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WELCOME year 12

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Charlie Pyne

on 1 September 2015

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Transcript of WELCOME year 12

WELCOME year 12
Graphology (lay out)
Miss Pyne and Mrs Duffy
Quiz- show us what you know about language
Course outline
Lexis (types of words)
Phonology (sounds)

18) Lady Macbeth is famous for using lots of 's' sounds, but what are these called?

19) What are harsh 'F'' sounds called?

20) 'P' and 'b' sounds?

21) What technique has Shakespeare used here?
'O no it is an ever-fixed mark,
That looks on tempests and is never shaken;
It is the star to every wand’ring bark,

22) 'About being beautiful'' uses what techniques?

23) What is internal rhyme called?
24) 'Time hates love, wants love poor,' what descriptive technique is this?

25) Bang, crash ping are all examples of what?

Spoken language
Equipment- need folders, lined paper, plastic wallets, highlighters

Homework- one piece a week from each teacher- no homework or prep- don't bother coming in as it slows down the learning for everybody else

Late to class- more than 5 minutes late to the lesson you won't be allowed in
See handout for more info on expectations...

1) What do we call a question that was not intended to be a question?

2) What is the theory of adjusting our speech to suit others?
Can you remember the name of the man who created it?

3) What is the term for words pronounced according to region or social class?

4) 'Can't' and 'won't' are examples of what?

6) 'perhaps’, ‘maybe’, ‘sort of’’, ‘possibly’, ‘I think’ are examples of what?

7) What is 'idiolect?

8) What do we call the grammar and vocabulary used in a certain area?

9) 'Erm and 'er' and 'like' are examples of what?

10) What is is called when we miss out one or more sounds or syllables – e.g. gonna = going to?
1) What do we call:
a) describing words
b) naming words
c) doing words?

2) What do we call a word that adds detail to a verb?

3) 'Take' 'Sit' 'Hold' are examples of what?

4) What type of 'person'?
a) I
b) you
c) he/she

5) Have you ever considered how lucky you are to have such fantastic English teachers? What technique is this?

6) I am as hot as the sun is an example of what?

7) 'your voice a pellet in my ear, and hear me groan' what technique has Carol Ann Duffy used here?

8) Our new year 12 classes are going to be enthusiastic, hard working and fun. What techniques has we used here?

9) Write down three synonyms for the word ‘big’.

10) Write down an oxymoron.

11) What is a semantic field?

12) Give an example of an abstract noun

13) Give an example of a conjunction
17)Write down 3 points you could make about this image
14) What is a denotation of the word bird?

15) what are the connotations of the word bird?

16) What else do you look for in the layout of a text?

AS Level
Unit 1: Categorising Texts (Exam)
Section A:
This section uses a generic question designed to test candidates’ ability to explore the ways in which varieties of data can be grouped using the knowledge they have gained during their studies. The following list of possible ‘groupings’ should form the basis of their preparation for this task:

• audience
• genre
• formality
• speech
• writing
• multimodality
• representation
• linguistic areas (e.g. lexis, grammar, phonetics /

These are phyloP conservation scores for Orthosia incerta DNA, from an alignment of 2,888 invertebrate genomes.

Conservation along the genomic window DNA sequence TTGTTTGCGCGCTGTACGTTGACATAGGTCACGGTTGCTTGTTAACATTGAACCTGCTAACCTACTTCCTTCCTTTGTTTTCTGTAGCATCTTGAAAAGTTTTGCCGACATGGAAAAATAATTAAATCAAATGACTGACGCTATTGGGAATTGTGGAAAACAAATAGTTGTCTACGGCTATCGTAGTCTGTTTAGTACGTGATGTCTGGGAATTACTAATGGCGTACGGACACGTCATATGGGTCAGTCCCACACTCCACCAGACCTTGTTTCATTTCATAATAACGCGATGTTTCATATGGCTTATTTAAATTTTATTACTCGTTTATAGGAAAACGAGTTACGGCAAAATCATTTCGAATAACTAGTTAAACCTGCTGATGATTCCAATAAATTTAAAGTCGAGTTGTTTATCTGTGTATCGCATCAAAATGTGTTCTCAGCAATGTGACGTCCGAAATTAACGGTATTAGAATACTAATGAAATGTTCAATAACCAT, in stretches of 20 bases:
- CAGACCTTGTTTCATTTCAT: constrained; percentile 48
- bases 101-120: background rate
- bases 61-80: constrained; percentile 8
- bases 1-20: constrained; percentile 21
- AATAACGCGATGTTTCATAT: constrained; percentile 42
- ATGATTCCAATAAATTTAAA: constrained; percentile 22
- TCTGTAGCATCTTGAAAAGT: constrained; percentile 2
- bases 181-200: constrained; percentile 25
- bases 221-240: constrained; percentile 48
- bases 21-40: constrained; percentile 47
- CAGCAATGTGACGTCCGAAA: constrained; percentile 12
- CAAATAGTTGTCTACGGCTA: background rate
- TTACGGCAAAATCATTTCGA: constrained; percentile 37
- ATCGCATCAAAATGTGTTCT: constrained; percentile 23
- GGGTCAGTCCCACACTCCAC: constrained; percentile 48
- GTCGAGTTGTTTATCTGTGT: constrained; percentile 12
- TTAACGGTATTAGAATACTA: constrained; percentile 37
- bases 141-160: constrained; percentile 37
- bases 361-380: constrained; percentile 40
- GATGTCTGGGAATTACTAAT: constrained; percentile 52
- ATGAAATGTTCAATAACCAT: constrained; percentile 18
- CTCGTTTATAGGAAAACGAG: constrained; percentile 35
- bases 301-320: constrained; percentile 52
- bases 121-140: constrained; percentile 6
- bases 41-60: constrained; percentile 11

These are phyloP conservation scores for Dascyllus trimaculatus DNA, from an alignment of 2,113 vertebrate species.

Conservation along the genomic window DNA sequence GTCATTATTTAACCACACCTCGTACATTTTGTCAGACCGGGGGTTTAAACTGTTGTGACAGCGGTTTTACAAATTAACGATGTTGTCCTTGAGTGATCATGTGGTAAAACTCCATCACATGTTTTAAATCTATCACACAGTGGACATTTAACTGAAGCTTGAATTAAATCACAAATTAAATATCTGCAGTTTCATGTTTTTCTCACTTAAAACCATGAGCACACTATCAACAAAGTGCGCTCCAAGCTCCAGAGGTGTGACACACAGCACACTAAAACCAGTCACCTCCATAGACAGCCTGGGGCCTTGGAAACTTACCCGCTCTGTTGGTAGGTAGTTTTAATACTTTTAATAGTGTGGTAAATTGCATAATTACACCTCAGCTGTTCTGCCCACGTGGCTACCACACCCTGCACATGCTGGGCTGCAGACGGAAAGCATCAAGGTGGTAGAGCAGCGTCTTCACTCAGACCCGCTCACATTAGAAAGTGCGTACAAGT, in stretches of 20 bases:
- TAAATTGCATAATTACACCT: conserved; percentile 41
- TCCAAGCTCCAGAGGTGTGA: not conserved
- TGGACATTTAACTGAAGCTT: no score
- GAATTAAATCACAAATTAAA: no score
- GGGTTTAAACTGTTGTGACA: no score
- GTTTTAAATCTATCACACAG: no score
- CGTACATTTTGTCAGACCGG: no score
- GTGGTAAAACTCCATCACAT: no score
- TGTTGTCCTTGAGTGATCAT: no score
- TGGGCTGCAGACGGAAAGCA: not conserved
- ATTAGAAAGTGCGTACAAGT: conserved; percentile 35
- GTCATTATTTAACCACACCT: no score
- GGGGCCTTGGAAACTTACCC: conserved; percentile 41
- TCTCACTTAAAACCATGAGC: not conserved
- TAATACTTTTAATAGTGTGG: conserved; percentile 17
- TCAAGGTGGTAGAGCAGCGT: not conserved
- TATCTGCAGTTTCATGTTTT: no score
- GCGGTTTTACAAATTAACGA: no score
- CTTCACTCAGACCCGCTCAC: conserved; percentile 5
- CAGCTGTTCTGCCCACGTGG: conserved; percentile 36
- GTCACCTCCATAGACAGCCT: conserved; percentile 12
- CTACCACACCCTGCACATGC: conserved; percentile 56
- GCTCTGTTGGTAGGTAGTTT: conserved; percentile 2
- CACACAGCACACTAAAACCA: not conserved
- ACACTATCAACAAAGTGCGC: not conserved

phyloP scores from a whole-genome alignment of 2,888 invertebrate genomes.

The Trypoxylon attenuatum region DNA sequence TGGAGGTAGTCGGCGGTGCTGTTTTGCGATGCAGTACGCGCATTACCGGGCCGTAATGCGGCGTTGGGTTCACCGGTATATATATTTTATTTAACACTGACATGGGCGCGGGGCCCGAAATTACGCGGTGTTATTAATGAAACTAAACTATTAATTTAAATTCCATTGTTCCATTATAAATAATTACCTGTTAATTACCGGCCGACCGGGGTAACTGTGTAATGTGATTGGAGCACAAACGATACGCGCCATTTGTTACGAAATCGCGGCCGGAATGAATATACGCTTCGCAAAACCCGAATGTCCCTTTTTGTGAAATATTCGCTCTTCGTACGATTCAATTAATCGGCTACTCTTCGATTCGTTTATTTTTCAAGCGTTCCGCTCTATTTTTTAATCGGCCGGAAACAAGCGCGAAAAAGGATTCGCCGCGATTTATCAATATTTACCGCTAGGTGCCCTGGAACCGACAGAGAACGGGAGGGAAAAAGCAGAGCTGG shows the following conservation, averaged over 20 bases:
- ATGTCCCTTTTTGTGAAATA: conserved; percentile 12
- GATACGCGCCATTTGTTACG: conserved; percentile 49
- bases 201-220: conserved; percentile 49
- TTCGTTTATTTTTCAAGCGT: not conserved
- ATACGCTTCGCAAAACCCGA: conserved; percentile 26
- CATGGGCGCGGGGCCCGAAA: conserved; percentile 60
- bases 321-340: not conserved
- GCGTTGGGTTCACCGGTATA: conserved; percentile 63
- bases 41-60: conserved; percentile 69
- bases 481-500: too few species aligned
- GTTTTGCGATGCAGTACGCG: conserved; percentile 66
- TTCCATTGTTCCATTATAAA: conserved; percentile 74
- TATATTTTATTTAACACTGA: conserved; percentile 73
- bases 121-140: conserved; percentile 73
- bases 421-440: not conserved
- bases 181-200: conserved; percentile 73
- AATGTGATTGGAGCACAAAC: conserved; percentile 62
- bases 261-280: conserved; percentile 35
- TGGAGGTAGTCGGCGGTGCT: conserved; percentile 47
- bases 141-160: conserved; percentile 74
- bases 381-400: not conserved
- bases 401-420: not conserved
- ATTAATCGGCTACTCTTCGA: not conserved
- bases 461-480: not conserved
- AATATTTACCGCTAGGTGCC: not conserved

phonology etc).

Students are given 5-7 texts to group and discuss the reasons for their groupings. WORTH 48 marks

Section B:
Students answer one question from a choice of three. Each question in Section B will be paired with a new text.

There will be one question from each of the prescribed topic areas:

Language and Power
Language and Gender
Language and Technology

60% of AS, 30% of A Level
2 hour written examination

Unit 2: Creating Texts (coursework)

Students produce two pieces of writing in different
genres and for different audiences and purposes.

They then reflect on their linguistic choices in an accompanying
for each piece of writing; in this they discuss how their choices were affected by purpose/audience/context (2500-3500 words total)

The following are examples of types of writing which candidates might choose to submit:

• Writing to entertain- a soap opera script; an extract from an autobiography; a dramatic monologue
• Writing to persuade-an editorial; a letter to a head of centre about uniform issues; a speech delivered as a football captain
• Writing to inform- a piece of travel journalism; a leaflet focusing on a health issues; an extract from a motorbike maintenance manual
• Writing to advise/Instruct- a leaflet focusing on ‘How to choose a University’; a guide to texting for novices; an article advising on ‘How to survive a music festival’

40% of AS, 20% of A Level
Coursework – internally assessed, and externally moderated by AQA
80 marks

A2 Overview

Child language acquisition

Language change

Language investigation (coursework)
Homework: due Friday 20th September
How does Smith create an engaging opening in this extract?
Analysis of writing techniques and their effect
At least 5 developed points
Conclusion- evaluating most effective technique
No use of word 'word'.
1) tag question
2) accommodation theory- Howard Giles
3) accent
4) contraction
5) missing out parts of a sentence
6) hedge
7) individual speech
8) dialect
9) fillers
10) ellision
1a) adjective
c) verbs
2) adverbs
3) imperative
4) a) 1st
b) 2nd
c) 3rd
5) rhetorical question
6) simile
7) metaphor

8) rule of 3
9) large etc.
10) O loving hate
11) a group of words around the same topic e.g. bullet, knive, blood have a semantic field of violence
12) something that can't be touched- love, anger etc
13) and but so
18) sibilance
20) plosive
22) alliteration
23) assonance
24) personification
25) onomatopoeia
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